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i've a problem concerning a PHP function for a Wordpress site. As of this article https://perishablepress.com/wordpress-infinite-duplicate-content/ Wordpress has a problem for infinite pagination. So i need to fix this by catching numbered URLs and redirecting them to its parent URL.

I found this code online but i've modified it just a little bit for my needs. It works as expected, but it doesn't catch URLs that contains zero and also not redirect directly to a URL with slash (if there isn't one in the fetched URL).

From my tests, it appears that PHP is not catching the URLs that contain 0 with the parameter is_numeric (probably because 0 is considered an int, but i'm not sure). I'm not familiar with PHP, so i'm sharing this with you.

For the rest, it works perfectly, catching numbered URLs and redirecting to its parent URL. Of course, i've already closed the code into a function and loaded in an hook. But i'll share only the code itself just for better clarification:

global $posts, $numpages;

    $request_uri = $_SERVER['REQUEST_URI'];

    $result = preg_match('%\/(\d)+(\/)?$%', $request_uri, $matches);

    $ordinal = $result ? intval($matches[1]) : FALSE;

    if(is_numeric($ordinal)) {

        // a numbered page was requested: validate it
        // look-ahead: initialises the global $numpages

        setup_postdata($posts[0]); // yes, hack

        $redirect_to = ($ordinal) ? '/': (($ordinal > $numpages) ? "/$numpages/" : FALSE);

        if(is_string($redirect_to)) {

            // we got us a phantom
            $redirect_url = get_option('home') . preg_replace('%'.$matches[0].'%', $redirect_to, $request_uri);

            // if page = 0 or 1, redirect permanently
            if($ordinal) {
                header($_SERVER['SERVER_PROTOCOL'] . ' 301 Moved Permanently');
            }

            header("Location: $redirect_url");
            exit();

        }
    }

I'm expecting that numbered URLs, also that contains 000000 or 01234, are also redirected to its parent source. Thanks for the help.

  • 000000 is a string, not a number. Strings can start with 0, numbers can't – Andreas Apr 7 at 7:48
  • ok thanks for the reply, so how could i modify the code to meet the 0 string in URLs? – wrls Apr 7 at 9:21
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is_numeric() calls for values like '0000' and '0123' will return true in php and those will be parsed into 0 and 123 as you would expect via intval().

I notice that you have changed the original code in the blog post from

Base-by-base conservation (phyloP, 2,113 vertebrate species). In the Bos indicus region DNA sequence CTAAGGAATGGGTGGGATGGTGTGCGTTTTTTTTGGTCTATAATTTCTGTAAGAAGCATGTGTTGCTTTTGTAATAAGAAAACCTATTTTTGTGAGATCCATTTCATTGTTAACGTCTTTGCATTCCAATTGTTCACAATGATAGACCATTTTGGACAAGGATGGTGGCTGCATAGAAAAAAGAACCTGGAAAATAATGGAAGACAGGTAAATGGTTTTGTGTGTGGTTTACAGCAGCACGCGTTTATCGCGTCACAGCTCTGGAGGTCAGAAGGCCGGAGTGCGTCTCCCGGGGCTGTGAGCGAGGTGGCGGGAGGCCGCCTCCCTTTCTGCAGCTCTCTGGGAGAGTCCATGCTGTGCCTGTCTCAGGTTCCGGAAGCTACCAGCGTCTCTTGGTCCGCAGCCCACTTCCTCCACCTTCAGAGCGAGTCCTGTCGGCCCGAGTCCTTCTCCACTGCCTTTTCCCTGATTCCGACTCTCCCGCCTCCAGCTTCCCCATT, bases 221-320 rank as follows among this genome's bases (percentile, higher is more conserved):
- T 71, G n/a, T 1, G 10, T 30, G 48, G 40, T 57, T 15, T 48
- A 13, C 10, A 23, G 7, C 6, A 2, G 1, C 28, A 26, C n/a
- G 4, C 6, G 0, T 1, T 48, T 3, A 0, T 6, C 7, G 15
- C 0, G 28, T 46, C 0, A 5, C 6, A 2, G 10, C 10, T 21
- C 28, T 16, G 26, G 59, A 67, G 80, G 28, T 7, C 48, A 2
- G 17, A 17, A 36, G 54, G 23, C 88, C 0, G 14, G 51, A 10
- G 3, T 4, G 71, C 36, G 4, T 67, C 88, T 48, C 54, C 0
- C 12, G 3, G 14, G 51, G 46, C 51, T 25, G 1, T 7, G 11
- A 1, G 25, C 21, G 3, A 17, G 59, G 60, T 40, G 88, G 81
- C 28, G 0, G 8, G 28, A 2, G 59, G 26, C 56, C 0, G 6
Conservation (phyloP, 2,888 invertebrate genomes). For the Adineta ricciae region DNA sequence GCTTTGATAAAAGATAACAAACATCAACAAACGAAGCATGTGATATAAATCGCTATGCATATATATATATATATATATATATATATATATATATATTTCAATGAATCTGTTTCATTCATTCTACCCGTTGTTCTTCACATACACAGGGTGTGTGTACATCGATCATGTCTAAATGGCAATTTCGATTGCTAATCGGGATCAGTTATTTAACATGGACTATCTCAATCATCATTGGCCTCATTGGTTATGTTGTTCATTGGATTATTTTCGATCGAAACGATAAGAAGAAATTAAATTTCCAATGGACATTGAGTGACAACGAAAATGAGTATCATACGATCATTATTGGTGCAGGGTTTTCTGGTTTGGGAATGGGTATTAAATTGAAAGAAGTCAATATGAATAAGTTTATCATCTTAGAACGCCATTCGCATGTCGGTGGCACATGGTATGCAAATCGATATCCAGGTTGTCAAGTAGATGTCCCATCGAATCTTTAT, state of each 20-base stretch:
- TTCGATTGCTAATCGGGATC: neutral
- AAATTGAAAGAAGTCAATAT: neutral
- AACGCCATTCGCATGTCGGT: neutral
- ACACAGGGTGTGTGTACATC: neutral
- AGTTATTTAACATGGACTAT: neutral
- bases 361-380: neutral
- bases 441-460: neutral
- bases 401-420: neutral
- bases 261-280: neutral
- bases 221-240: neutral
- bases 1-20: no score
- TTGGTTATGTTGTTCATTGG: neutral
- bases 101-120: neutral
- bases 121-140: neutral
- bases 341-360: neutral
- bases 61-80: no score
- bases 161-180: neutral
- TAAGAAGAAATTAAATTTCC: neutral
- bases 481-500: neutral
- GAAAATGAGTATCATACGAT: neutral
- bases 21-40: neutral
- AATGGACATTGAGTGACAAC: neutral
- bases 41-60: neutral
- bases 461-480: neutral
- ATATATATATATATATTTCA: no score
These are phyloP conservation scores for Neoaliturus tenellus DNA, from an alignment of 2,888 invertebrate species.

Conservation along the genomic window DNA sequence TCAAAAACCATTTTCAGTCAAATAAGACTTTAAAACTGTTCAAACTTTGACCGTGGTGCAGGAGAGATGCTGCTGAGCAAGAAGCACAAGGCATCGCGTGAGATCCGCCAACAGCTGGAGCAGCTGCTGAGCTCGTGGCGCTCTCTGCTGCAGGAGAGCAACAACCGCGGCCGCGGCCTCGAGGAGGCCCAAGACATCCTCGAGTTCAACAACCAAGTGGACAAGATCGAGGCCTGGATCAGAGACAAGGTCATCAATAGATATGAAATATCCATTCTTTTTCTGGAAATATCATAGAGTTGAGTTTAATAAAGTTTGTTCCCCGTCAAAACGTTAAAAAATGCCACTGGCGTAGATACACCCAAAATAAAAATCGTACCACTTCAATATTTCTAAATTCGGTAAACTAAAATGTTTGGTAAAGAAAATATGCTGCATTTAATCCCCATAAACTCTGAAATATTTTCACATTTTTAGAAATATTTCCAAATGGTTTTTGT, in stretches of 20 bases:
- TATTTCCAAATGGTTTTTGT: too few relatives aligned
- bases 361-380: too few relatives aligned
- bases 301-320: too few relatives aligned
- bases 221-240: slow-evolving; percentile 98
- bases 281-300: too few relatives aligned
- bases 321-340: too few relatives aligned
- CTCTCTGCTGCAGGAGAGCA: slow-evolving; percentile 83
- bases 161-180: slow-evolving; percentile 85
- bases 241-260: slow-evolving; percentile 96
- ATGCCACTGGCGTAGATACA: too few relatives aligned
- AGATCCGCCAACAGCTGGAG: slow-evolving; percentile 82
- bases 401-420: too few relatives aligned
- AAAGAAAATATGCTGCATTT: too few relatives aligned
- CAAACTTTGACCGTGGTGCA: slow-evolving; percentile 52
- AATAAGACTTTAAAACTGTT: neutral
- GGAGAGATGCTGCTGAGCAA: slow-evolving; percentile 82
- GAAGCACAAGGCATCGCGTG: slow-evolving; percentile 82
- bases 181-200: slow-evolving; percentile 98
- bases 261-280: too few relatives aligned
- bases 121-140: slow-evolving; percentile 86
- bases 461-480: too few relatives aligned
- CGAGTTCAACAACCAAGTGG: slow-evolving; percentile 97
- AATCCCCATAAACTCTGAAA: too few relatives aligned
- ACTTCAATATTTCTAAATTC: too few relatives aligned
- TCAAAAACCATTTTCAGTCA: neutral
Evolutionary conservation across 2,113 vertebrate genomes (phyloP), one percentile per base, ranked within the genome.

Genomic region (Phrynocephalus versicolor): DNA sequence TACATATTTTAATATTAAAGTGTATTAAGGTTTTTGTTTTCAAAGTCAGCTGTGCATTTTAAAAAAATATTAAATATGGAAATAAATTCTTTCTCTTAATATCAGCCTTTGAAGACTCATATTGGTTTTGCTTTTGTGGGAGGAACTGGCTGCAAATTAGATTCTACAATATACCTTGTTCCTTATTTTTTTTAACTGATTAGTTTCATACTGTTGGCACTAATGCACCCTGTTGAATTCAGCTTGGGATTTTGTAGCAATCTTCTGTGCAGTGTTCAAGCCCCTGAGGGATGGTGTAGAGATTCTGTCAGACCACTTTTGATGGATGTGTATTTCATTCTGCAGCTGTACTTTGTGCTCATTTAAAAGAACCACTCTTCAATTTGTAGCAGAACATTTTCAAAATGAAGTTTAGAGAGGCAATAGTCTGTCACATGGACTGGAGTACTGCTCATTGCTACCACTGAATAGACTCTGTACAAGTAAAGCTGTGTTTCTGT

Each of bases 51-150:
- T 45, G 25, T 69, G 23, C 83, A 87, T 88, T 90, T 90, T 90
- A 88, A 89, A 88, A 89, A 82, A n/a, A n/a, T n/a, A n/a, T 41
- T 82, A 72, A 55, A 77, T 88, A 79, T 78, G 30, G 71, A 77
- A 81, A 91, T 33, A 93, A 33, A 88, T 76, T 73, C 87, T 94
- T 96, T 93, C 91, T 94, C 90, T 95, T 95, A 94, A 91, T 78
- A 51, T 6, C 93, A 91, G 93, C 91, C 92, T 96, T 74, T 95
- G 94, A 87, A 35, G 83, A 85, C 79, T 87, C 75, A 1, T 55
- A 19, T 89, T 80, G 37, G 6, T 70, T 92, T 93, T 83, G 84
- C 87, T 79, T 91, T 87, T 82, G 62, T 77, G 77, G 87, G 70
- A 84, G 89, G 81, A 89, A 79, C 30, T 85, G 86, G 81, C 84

// if page = 0 or 1, redirect permanently
($ordinal < 2) {
    header($_SERVER['SERVER_PROTOCOL'] . ' 301 Moved Permanently');
} else {
    header($_SERVER['SERVER_PROTOCOL'] . ' 302 Found');
}

to

// if page = 0 or 1, redirect permanently
if($ordinal) {
    header($_SERVER['SERVER_PROTOCOL'] . ' 301 Moved Permanently');
}

The comment no longer matches the functionality, maybe because you always want that 301 functionality for your uses?

I believe your code would handle a 0000 ordinal differently because it will evaluate false in that if check.

If I'm right in understanding what you want, you could try removing that if check altogether and see if it resolves your issue. If not can you provide some full URLs that exhibit the problem?

  • Hi Patrick, yes it's true what you're saying. I'd like to 301 all URLs because i'm applying conditional tags to some post type so i don't need the redirect 302. And in this control, maybe there is the problem. So do you suggest to remove if ($ordinal) { or to fake validate the control as this: if ($ordinal <= 9) { – wrls Apr 7 at 8:06
  • I would just remove the if ($ordinal entirely – Patrick Fay Apr 7 at 8:07
  • i tested it without if ($ordinal but no luck. If i fire for an URL like https://www.example.com/how-to-do-that/111 is working as expected, but if i fire for https://www.example.com/how-to-do-that/000 is ignored. – wrls Apr 7 at 9:11
  • Oh wait I think there's another change you will need that I missed. Try changing this line which does a similar if ($ordinal) check: $redirect_to = ($ordinal) ? '/': (($ordinal > $numpages) ? "/$numpages/" : FALSE); to this $redirect_to = isset($ordinal) ? '/': (($ordinal > $numpages) ? "/$numpages/" : FALSE); – Patrick Fay Apr 7 at 9:26
  • yes Patrick, that had done the trick. I'll check this as the best answer, but could you also say me, if you can, how can i redirect the non-trailing slashed URL directly to the trailing slashed URL? So if i fire https://www.example.com/how-to-do-that/111, the output will be https://www.example.com/how-to-do-that and then https://www.example.com/how-to-do-that/. Instead if i do this https://www.example.com/how-to-do-that/111/ the output will be https://www.example.com/how-to-do-that/ immediately. How can i achieve this without call the rule in htaccess that force the /?.Thanks a lot – wrls Apr 7 at 9:40

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